Sampling was conducted for 1 year in a marsh near Buenos Aires from axils of Scirpus giganteus, a larval habitat of the poorly known sabethine mosquito, Isostomyia paranensis. Immatures of this species were recovered on every sampling date, averaging 3–4/plant in April and decreasing to 0–1/plant in October–December. The spatial distribution of Is. paranensis immatures was clumped, and larval age skewed toward 1st instars. The percentage of mosquito-positive S. giganteus was negatively correlated with accumulated rainfall 1 wk before collection. Microcrustacea were the only other invertebrates common in this phytotelmata, and no parasites or pathogens were detected in Is. paranensis. Fourth instars of this species attacked and killed one another in the laboratory, but only algae were recovered from dissected digestive tracts of field-collected larvae. Adult females of this species emerged from independent collections of pupae refused blood, but females captured at human bait readily consumed human blood. Mean (±SD) number of eggs developed by females collected at human bait and fed with blood (77.4 ± 22.8) was not significantly different from the mean number of eggs developed by females collected as pupae and fed on sugar (72.0 ± 23.0).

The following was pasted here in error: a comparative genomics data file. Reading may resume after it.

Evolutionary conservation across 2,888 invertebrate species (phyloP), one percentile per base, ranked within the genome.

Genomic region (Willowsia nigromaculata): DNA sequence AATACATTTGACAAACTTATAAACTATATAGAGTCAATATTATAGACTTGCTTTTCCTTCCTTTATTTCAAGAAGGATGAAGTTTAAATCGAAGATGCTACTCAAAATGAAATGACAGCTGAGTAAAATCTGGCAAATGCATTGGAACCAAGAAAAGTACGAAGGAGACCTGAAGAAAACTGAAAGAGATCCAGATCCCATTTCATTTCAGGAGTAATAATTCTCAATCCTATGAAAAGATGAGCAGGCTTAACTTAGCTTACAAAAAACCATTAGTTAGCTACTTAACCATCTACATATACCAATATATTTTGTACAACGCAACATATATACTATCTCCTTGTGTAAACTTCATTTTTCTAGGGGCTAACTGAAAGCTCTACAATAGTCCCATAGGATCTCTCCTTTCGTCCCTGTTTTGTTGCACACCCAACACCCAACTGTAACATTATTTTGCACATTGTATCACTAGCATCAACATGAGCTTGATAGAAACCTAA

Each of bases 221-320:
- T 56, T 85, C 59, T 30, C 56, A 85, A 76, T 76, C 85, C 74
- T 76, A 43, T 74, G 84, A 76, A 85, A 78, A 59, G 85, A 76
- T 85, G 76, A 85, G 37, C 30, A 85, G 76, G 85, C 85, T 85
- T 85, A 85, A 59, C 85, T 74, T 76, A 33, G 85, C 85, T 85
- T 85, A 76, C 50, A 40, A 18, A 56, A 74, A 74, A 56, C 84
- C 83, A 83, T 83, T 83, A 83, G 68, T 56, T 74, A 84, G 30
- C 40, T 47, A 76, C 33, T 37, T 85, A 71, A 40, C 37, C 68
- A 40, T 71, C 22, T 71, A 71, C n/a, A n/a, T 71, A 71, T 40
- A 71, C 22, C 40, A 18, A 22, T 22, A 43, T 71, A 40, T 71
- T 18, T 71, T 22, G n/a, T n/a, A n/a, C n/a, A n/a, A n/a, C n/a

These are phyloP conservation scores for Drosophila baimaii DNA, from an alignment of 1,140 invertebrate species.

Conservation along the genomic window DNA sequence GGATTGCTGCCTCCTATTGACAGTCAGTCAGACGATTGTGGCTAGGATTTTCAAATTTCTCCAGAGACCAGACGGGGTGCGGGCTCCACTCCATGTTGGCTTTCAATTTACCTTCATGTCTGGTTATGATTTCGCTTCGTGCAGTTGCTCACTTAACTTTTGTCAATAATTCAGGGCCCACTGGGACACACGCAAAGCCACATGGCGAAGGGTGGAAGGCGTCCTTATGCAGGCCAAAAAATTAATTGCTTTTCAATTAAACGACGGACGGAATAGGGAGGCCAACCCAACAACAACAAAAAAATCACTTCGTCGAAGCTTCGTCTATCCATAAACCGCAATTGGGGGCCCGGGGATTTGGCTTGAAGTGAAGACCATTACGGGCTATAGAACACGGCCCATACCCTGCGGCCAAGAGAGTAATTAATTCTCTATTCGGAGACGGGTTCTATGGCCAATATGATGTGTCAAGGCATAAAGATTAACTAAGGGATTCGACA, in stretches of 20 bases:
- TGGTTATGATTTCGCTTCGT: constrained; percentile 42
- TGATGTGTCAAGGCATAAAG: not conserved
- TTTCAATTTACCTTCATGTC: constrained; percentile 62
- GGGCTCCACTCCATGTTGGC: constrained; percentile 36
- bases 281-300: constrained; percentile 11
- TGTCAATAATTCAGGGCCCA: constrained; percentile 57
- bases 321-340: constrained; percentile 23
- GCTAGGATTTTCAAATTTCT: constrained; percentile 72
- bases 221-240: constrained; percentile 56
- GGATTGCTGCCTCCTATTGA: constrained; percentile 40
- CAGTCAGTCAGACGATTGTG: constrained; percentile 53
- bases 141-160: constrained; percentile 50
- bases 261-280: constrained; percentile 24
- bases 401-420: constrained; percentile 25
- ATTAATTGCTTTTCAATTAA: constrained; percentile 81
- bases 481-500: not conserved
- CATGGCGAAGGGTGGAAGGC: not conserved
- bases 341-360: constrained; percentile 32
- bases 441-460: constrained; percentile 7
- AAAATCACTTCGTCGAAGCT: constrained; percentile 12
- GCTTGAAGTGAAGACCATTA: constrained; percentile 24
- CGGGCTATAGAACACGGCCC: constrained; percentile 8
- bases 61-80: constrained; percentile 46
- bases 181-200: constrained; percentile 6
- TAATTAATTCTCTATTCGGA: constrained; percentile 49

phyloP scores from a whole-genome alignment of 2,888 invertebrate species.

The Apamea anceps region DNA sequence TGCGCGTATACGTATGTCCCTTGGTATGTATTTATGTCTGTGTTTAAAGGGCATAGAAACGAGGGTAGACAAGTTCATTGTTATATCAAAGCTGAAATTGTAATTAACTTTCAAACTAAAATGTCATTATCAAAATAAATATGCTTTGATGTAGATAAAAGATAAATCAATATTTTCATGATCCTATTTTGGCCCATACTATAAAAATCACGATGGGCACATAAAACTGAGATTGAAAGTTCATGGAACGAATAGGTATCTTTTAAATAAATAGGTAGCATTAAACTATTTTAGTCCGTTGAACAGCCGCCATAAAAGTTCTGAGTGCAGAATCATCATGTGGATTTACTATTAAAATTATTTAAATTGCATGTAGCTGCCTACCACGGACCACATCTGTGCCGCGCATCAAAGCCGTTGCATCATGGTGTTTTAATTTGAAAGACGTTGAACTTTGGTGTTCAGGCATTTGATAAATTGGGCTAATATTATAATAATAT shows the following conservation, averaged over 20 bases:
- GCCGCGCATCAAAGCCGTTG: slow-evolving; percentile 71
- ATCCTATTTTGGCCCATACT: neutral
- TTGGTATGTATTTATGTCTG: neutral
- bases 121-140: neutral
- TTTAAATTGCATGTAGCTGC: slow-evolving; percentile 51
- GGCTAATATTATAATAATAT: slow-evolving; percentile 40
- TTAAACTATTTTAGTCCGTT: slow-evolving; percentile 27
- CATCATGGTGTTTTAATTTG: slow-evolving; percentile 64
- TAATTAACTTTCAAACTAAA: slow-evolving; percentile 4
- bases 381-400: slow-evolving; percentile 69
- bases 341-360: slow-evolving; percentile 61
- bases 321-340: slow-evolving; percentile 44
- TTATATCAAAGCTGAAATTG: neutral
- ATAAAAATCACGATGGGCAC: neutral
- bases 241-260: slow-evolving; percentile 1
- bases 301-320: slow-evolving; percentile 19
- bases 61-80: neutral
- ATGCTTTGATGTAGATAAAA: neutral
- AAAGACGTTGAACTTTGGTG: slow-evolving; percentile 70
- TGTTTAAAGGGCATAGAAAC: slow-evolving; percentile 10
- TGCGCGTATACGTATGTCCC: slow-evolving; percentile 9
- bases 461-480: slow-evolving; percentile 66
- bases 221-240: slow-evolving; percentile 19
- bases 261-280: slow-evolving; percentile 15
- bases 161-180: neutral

You have requested a machine translation of selected content from our databases. This functionality is provided solely for your convenience and is in no way intended to replace human translation. Neither BioOne nor the owners and publishers of the content make, and they explicitly disclaim, any express or implied representations or warranties of any kind, including, without limitation, representations and warranties as to the functionality of the translation feature or the accuracy or completeness of the translations.
Translations are not retained in our system. Your use of this feature and the translations is subject to all use restrictions contained in the Terms and Conditions of Use of the BioOne website.
Vol. 23 • No. 3